We present a comparison of the Solar Dynamics Observatory (SDO) analysis of NOAA Active Region (AR) 11158 and numerical simulations of flux-tube emergence, aiming to investigate the formation process of this flare-productive AR. First, we use SDO/Helioseismic and Magnetic Imager (HMI) magnetograms to investigate the photospheric evolution and Atmospheric Imaging Assembly (AIA) data to analyze the relevant coronal structures. Key features of this quadrupolar region are a long sheared polarity inversion line (PIL) in the central delta-sunspots and a coronal arcade above the PIL. We find that these features are responsible for the production of intense flares, including an X2.2-class event. Based on the observations, we then propose two possible models for the creation of AR 11158 and conduct flux-emergence simulations of the two cases to reproduce this AR. Case 1 is the emergence of a single flux tube, which is split into two in the convection zone and emerges at two locations, while Case 2 is the emergence of two isolated but neighboring tubes. We find that, in Case 1, a sheared PIL and a coronal arcade are created in the middle of the region, which agrees with the AR 11158 observation. However, Case 2 never builds a clear PIL, which deviates from the observation. Therefore, we conclude that the flare-productive AR 11158 is, between the two cases, more likely to be created from a single split emerging flux than from two independent flux bundles.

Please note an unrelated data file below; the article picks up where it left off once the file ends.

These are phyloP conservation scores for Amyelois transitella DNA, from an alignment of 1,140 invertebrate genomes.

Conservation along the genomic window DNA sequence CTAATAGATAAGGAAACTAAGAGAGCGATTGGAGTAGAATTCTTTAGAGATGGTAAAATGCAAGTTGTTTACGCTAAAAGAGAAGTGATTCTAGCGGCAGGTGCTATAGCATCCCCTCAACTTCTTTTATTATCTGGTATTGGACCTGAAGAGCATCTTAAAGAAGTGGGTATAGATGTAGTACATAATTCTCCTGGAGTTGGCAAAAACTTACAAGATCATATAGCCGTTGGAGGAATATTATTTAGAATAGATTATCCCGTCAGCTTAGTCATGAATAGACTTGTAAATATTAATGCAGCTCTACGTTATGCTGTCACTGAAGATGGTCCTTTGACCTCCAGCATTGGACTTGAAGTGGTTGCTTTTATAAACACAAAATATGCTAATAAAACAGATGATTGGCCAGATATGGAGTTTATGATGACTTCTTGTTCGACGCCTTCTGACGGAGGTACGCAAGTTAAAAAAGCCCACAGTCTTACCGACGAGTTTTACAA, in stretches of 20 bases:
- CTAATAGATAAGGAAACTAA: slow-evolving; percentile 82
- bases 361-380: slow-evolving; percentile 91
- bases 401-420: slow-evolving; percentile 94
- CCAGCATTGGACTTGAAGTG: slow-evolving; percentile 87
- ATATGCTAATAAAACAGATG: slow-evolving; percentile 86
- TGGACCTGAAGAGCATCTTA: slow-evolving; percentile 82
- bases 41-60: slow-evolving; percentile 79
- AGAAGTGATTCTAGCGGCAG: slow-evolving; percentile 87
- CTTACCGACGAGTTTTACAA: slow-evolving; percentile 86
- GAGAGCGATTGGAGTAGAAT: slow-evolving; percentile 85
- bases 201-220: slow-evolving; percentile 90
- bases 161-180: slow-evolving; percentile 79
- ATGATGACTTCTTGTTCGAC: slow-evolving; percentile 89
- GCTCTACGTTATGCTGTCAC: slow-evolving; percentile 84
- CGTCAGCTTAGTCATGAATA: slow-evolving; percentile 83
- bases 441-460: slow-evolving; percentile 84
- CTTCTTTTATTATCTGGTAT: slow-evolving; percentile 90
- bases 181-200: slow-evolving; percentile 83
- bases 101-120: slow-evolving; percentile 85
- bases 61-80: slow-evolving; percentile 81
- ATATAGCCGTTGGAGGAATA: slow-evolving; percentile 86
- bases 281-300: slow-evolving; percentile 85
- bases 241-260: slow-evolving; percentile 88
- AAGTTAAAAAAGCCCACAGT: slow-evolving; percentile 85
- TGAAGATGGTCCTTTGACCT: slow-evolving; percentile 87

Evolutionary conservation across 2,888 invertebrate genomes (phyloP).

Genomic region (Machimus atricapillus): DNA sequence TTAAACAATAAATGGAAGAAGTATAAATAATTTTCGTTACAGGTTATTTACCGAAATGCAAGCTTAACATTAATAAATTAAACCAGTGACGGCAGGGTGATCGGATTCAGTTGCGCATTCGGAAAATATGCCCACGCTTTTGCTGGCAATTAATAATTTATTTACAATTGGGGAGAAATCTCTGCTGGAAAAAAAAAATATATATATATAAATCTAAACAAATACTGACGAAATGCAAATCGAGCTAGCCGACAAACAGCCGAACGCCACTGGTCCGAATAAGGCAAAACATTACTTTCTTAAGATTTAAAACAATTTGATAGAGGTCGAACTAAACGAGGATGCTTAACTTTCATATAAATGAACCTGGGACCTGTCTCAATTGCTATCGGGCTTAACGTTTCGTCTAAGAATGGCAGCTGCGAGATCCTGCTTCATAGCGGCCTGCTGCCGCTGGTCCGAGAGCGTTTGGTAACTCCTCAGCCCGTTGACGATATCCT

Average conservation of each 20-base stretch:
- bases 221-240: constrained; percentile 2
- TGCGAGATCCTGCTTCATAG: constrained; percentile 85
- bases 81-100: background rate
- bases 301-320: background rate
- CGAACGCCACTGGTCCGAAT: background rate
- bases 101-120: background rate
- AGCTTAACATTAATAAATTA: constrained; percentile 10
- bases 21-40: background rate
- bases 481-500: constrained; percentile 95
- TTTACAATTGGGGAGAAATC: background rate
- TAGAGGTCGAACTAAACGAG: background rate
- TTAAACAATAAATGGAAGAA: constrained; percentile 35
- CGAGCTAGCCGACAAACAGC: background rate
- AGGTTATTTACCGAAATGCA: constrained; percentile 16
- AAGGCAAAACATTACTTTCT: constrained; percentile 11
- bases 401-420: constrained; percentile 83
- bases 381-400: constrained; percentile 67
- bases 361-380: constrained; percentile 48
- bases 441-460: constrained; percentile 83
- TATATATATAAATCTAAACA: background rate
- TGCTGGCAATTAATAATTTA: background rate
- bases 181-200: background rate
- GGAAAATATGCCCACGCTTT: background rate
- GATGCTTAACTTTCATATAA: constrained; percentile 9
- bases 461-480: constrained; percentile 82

S. Toriumi, Y. Iida, K. Kusano, et. al.
Tue, 18 Mar 14